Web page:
Implementing a Virtual Desktop Infrastructure (VDI) can be a cost-effective way to resolve these challenges and free up the full range of benefits offered by technology… provided that the VDI can deliver acceptable levels of performance to users, that is. To be effective, technology must respond and adapt to the needs of its users, and not the other way around.

Saint Lawrence Academy implemented a VDI as part of our overall Technology program to allow our students to access applications from any device in any location, thus maximizing digital education opportunities for our middle and high school students. We hoped that putting all of our tech-related programs under one roof and adding accessible thin clients, tablets, projection systems, and more would create an educational hub for all of our students—whether they’re focusing on digital media, or if they just want to augment a lesson or project for a more traditional class.

In general, students welcomed these new capabilities; however, those enrolled in graphics-intensive courses, such as digital photography and yearbook, quickly ran into problems with lag caused by the VDI tasking the server CPU with processing and rendering graphics. This significant roadblock cast doubts on the feasibility of expanding our digital curriculum going forward. Then we learned about NVIDIA GRID technology, which promised to eliminate performance bottlenecks by allowing remote users to access GPU resources.

We implemented NVIDIA GRID K1 boards in a Dell PowerEdge 720 server running the Citrix virtualization platform just in time for the grand opening of the Tech Media Center in December of 2013. Our body of almost 300 students had no idea this was coming, but they immediately began commenting on how much performance and image quality had improved, especially when running Adobe Creative Cloud. The applications that once posed the greatest obstacles to the success of our VDI were now running perfectly.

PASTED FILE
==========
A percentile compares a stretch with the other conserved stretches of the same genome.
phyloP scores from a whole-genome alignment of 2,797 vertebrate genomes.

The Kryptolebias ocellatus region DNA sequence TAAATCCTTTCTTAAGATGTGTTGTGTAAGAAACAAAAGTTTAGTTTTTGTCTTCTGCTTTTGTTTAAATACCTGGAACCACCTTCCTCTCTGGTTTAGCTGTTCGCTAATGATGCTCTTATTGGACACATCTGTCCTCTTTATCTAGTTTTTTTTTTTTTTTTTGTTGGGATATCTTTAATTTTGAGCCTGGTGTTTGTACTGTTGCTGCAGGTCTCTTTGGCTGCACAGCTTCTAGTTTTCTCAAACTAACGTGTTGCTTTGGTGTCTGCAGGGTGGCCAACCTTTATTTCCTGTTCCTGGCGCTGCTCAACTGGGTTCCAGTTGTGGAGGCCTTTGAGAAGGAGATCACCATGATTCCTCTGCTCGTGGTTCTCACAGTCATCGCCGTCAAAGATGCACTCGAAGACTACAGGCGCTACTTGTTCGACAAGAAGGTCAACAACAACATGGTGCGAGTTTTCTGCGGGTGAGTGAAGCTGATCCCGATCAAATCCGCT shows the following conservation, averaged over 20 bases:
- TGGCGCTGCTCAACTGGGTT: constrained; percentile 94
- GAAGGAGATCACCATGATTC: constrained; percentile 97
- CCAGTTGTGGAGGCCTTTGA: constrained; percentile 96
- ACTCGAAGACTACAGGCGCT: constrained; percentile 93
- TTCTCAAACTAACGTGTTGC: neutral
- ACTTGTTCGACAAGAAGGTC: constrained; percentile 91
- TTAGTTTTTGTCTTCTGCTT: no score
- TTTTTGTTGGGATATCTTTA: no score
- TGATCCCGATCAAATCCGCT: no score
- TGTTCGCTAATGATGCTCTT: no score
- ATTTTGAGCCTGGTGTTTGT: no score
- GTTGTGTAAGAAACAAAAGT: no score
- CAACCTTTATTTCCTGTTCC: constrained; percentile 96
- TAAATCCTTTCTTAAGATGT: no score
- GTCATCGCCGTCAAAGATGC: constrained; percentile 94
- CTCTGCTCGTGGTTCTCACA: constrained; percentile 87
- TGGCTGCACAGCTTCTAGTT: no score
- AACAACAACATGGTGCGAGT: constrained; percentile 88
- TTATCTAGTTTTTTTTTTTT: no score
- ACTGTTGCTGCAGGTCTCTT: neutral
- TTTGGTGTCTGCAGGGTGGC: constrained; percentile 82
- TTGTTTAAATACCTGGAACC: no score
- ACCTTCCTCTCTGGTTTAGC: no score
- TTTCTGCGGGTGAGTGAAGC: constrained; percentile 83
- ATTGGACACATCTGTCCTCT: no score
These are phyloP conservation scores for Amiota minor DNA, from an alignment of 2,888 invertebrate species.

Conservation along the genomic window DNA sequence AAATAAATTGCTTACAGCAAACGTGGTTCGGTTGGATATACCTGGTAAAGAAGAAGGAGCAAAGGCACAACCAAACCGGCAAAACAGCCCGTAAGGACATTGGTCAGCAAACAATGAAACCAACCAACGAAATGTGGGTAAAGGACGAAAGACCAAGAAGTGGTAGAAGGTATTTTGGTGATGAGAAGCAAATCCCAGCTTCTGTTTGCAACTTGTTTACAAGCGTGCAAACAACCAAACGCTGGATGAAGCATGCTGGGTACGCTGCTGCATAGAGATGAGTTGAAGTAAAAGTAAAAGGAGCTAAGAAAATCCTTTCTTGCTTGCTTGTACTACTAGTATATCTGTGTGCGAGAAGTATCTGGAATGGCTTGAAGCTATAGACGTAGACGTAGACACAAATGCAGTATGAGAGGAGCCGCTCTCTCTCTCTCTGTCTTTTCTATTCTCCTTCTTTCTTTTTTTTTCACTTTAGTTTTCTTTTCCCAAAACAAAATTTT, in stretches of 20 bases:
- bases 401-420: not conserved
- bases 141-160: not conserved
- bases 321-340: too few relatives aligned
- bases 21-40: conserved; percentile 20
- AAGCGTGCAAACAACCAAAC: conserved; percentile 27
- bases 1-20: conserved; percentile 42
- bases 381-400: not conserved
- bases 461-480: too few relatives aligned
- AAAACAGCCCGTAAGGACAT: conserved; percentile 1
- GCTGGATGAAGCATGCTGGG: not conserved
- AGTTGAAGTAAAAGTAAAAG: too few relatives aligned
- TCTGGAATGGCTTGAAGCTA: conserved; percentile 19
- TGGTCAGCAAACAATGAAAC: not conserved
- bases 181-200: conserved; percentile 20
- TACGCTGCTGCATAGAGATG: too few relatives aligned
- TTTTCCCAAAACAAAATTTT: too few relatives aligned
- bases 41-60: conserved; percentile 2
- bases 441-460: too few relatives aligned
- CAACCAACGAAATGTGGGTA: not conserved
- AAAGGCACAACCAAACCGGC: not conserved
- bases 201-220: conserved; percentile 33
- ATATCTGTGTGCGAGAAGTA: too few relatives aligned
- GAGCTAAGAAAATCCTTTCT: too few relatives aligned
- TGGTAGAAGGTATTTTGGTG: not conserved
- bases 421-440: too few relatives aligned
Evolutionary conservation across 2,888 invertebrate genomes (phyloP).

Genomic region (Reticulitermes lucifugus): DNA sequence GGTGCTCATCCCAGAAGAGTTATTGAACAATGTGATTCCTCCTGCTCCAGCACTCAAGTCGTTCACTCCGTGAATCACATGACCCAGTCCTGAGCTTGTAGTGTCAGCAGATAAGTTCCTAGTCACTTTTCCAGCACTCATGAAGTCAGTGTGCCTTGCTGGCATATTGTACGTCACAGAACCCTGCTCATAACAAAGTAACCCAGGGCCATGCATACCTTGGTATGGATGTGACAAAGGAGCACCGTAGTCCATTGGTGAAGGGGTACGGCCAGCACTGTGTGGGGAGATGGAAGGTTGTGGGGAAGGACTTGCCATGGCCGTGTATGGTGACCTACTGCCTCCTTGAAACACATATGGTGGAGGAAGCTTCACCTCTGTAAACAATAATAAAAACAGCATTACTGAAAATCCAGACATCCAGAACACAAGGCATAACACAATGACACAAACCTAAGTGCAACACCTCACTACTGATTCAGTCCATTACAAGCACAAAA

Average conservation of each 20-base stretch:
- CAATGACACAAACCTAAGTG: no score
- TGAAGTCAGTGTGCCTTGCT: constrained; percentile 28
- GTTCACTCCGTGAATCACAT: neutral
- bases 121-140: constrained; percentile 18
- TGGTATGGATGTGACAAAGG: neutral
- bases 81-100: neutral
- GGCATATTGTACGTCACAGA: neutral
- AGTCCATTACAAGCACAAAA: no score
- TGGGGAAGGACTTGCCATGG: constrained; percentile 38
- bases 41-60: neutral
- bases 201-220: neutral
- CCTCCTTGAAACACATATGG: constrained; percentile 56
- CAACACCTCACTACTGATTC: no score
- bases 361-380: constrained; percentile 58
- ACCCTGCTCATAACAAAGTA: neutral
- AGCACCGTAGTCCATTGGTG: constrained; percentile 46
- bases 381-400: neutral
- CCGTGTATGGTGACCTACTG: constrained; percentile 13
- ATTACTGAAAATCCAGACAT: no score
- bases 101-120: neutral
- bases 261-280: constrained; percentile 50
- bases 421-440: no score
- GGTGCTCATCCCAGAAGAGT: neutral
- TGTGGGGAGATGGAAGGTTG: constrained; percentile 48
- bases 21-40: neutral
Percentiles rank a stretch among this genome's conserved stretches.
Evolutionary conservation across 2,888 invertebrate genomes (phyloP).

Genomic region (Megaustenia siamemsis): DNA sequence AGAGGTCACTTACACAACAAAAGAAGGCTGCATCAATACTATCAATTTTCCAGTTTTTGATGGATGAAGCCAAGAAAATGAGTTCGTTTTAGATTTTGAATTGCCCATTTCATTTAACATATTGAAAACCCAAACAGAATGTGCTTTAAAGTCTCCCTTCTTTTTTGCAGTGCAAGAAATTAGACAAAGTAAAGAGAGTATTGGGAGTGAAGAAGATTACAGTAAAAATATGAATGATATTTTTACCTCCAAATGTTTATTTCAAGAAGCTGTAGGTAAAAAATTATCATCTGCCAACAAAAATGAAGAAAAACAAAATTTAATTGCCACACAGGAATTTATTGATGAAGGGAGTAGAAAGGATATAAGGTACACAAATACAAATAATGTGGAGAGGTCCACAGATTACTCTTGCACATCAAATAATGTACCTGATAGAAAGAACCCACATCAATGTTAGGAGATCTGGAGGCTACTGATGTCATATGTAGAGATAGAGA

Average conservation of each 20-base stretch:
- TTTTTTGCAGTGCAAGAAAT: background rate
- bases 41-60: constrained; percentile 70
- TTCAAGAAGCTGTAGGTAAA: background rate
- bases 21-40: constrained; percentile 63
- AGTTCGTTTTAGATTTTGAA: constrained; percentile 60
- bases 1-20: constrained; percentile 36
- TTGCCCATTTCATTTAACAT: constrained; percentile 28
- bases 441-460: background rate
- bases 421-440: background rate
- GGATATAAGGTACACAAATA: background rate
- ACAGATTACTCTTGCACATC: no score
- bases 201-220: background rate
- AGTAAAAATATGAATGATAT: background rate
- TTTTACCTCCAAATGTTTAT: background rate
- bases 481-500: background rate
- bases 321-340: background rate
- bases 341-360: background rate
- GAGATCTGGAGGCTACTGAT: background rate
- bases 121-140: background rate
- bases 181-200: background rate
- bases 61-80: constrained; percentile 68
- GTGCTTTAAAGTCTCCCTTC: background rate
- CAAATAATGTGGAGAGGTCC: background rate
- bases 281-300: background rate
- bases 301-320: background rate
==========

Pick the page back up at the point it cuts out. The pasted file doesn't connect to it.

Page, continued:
This successful VDI implementation is allowing us to focus on leveraging technology for our current and future educational offerings. Students can access applications and data with full workstation performance using their familiar desktop, laptop, and mobile devices. Our IT department can protect the network against unauthorized access and malware, shield students from inappropriate content, and focus on enhancing services instead of constantly responding to support requests. We have achieved all of this and more while saving at least $50,000 compared to traditional workstation models.

In my experience, nothing beats a VDI for delivering on the promises of technology in education while eliminating almost all of the risks entailed by taking that path.

*U.S. Department of Education. “Effects of Technology on Classrooms and Students.” Retrieved 14 August 2014 from https://www2.ed.gov/pubs/EdReformStudies/EdTech/effectsstudents.html

Philip Dolan is the President of Saint Lawrence Academy and Saint Lawrence Elementary and Middle School in Santa Clara, Calif. He is responsible for the management of school operations, mission advancement, strategic planning, board development, and school fundraising. Find him on Twitter: @SLACeltics

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Cool Tool | Net Power & Light’s Spin

CREDIT net power & light SPINOriginally developed to help musicians jam with other musicians in different locations in real-time, Spin, from Net Power & Light, has just become available for businesses and educational institutions in the Apple store. An industry-first application for mobile, multi-participant video collaboration, Spin enables up to ten people, groups or classrooms to participate in a video call while simultaneously viewing documents, photos, and videos– all without having to “pass control” to another participant. NPL also enables educational institutions to create a powerful student experience by embedding Spin, with its advanced videoconferencing and collaboration tools, into their suite of applications and learning services. In the new version of Spin, teachers and students can share documents and connect to Dropbox to view PDF files together in retina-quality HD. Each person can flip through pages, so everyone can participate in the action. New comment and markup tools enable groups to take notes and work together while viewing PDF files, photos, videos, presentations and more. With NPL’s low-latency technology, users with different devices and connectivity speeds are managed intelligently, giving the best possible performance to each device. This all translates to a mobile video collaboration experience with human fidelity – bringing people together with people to solve problems.